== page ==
Activision Blizzard can't seem to stop unofficial Call of Duty kids merchandise

Activision Blizzard can't seem to stop unofficial Call of Duty kids merchandise

The VP of international consumer products for Activision Blizzard Philippe Bost has defended Call of Duty iconography appearing on merchandise by saying it is not official.

Speaking to, the exec was asked about logos and artwork from the 18-rated military shooter appearing on kids hoodies and pencil cases, and said that this is not officially licensed by the games giant.

"That's not official," Bost said.

"We never make any product close to 18 years old. It's always adult, adult, clearly adult. That's why we don't do 'back to school' stuff. The product should always be adult, so there's no confusion. Call of Duty is 18-plus."

This is an argument that more or less falls apart when there are toys based on the franchise aimed at kids ten-and-up available. 

The licensing bod says that these kinds of unofficial goods are simply a side effect of the Call of Duty franchise's success.

"Call of Duty is the number one video game in the world for the ninth consecutive year," he says. "With this level of success, it's difficult to not have people at home doing things. It's a natural consequence.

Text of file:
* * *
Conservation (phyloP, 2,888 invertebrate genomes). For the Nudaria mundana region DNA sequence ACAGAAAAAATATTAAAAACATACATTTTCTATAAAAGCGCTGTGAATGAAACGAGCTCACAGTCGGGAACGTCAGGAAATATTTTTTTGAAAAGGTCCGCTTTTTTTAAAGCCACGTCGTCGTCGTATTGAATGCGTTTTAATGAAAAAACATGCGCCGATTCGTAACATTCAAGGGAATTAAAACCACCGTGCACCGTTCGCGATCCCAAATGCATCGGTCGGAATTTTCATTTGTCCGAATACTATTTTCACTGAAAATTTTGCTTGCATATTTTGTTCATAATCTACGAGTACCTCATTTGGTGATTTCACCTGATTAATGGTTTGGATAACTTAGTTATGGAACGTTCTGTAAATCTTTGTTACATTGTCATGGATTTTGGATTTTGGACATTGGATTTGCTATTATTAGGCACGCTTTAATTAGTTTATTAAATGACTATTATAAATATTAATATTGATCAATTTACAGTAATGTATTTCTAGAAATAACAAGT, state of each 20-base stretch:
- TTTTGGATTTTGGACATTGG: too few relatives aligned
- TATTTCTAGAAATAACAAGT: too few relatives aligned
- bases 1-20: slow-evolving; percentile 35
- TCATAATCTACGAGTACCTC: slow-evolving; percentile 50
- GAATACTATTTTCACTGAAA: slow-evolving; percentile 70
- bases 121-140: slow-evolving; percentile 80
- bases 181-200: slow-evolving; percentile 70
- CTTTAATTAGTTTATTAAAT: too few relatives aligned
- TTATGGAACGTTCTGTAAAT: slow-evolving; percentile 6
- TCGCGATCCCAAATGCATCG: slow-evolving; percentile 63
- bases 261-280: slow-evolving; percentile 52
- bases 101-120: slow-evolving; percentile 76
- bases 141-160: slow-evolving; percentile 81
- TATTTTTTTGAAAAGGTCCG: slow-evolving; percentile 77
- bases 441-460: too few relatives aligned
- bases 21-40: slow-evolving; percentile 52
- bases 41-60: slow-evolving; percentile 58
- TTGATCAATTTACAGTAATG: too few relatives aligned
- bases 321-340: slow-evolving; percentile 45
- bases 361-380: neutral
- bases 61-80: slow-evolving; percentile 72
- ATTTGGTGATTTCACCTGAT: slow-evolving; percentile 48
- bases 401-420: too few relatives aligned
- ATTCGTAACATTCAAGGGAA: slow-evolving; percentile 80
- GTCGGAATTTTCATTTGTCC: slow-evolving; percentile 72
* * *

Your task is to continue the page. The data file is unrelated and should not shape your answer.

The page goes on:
"We are working with a lot of partners, licensors, manufacturers and all of these people are also watching the market - they come back to us if they see something that's illegal. So we're not the only ones watching the market. But that's a consequence of success - but not something that we necessarily like, as you can imagine."

'Something that's illegal', eh? Like, perhaps, people using your artwork, iconography and so on without license?

If only the small indie publisher Activision Blizzard had some form of financial clout and could definitely issue C&Ds against the folks making this merchandise.... but why would it want to do that when it's essentially free marketing?

PCGamesInsider Contributing Editor

Alex Calvin is a freelance journalist who writes about the business of games. He started out at UK trade paper MCV in 2013 and left as deputy editor over three years later. In June 2017, he joined Steel Media as the editor for new site In October 2019 he left this full-time position at the company but still contributes to the site on a daily basis. He has also written for, VGC, Games London, The Observer/Guardian and Esquire UK.